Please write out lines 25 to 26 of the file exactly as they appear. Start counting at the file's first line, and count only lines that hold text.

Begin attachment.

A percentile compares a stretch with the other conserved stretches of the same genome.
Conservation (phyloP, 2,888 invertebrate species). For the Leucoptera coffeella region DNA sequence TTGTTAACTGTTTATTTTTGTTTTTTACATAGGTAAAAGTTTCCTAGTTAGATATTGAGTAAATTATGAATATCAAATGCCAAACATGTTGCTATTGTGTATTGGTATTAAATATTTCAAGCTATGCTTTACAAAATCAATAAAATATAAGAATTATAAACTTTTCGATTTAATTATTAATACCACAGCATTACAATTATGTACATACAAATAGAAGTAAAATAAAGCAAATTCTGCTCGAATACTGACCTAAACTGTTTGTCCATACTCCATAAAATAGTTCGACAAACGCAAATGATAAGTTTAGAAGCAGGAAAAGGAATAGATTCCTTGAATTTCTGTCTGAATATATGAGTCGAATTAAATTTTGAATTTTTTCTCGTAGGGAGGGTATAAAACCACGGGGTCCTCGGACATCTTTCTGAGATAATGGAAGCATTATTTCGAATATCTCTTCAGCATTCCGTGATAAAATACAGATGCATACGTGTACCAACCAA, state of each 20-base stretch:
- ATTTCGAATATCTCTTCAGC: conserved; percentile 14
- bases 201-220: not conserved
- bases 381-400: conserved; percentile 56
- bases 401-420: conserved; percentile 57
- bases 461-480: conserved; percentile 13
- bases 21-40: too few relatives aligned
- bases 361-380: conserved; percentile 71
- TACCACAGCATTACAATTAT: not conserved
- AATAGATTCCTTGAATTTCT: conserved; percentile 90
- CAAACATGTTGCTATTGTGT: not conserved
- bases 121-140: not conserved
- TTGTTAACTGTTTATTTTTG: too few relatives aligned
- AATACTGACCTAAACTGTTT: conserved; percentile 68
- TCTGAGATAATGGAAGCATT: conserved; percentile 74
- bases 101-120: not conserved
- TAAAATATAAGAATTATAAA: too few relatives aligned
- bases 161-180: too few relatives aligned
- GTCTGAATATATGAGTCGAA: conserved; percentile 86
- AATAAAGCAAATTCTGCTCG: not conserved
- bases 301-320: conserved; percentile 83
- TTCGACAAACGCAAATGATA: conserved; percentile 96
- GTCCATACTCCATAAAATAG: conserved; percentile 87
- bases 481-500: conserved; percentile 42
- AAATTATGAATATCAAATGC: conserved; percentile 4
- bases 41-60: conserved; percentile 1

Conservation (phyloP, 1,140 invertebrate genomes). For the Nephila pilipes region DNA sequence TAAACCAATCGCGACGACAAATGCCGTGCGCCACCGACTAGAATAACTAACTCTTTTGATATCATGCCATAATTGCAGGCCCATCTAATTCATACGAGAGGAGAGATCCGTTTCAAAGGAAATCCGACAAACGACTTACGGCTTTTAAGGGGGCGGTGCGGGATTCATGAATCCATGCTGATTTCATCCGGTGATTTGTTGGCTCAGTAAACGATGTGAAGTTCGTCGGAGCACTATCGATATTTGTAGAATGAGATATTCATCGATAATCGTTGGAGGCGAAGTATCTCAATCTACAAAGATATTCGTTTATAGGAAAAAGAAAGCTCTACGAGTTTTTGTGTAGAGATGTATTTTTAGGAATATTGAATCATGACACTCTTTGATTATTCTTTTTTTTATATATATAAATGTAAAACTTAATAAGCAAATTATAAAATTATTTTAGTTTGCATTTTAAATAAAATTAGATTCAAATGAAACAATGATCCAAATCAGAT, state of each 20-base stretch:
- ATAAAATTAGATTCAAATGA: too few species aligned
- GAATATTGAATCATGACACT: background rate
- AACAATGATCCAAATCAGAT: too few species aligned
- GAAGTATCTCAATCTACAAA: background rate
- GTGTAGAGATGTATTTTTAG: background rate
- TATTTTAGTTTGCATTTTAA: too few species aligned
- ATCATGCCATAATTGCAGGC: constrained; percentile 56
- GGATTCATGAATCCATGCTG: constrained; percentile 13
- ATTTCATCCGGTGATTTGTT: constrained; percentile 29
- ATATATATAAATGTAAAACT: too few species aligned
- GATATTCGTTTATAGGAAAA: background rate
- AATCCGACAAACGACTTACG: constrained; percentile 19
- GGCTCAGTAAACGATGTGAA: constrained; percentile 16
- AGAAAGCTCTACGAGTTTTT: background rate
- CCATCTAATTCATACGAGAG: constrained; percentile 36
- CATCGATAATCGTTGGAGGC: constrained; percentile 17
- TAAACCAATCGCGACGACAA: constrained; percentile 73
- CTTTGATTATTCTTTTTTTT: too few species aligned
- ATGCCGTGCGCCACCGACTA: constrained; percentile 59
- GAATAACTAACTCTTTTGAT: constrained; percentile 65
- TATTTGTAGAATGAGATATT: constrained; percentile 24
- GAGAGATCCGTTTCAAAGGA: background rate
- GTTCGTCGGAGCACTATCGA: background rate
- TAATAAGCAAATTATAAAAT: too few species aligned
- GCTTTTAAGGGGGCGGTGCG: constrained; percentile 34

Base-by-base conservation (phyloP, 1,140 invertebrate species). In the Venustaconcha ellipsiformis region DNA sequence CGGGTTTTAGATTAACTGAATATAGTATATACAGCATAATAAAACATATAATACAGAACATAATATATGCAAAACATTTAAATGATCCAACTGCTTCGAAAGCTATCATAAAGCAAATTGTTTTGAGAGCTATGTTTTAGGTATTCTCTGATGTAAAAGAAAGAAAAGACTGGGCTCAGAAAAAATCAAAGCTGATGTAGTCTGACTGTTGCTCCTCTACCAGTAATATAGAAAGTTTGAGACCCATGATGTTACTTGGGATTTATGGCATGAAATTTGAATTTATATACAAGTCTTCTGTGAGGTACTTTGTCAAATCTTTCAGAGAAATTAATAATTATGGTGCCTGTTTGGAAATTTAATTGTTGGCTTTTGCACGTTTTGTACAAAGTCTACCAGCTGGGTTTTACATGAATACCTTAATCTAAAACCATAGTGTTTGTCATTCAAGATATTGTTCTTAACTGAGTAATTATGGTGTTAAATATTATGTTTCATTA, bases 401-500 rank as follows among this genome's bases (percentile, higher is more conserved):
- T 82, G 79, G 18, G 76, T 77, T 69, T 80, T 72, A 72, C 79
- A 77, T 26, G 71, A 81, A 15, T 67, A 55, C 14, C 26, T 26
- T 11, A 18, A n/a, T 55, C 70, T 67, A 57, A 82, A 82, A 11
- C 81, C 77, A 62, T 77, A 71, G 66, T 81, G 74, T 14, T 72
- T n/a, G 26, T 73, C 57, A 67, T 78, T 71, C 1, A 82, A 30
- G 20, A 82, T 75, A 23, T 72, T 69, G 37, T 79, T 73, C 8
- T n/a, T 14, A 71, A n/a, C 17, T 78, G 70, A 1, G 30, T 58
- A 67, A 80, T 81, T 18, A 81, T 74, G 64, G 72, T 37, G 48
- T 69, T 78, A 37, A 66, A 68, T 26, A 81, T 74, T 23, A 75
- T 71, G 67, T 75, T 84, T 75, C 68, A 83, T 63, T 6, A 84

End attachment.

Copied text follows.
- bases 481-500: conserved; percentile 42
- AAATTATGAATATCAAATGC: conserved; percentile 4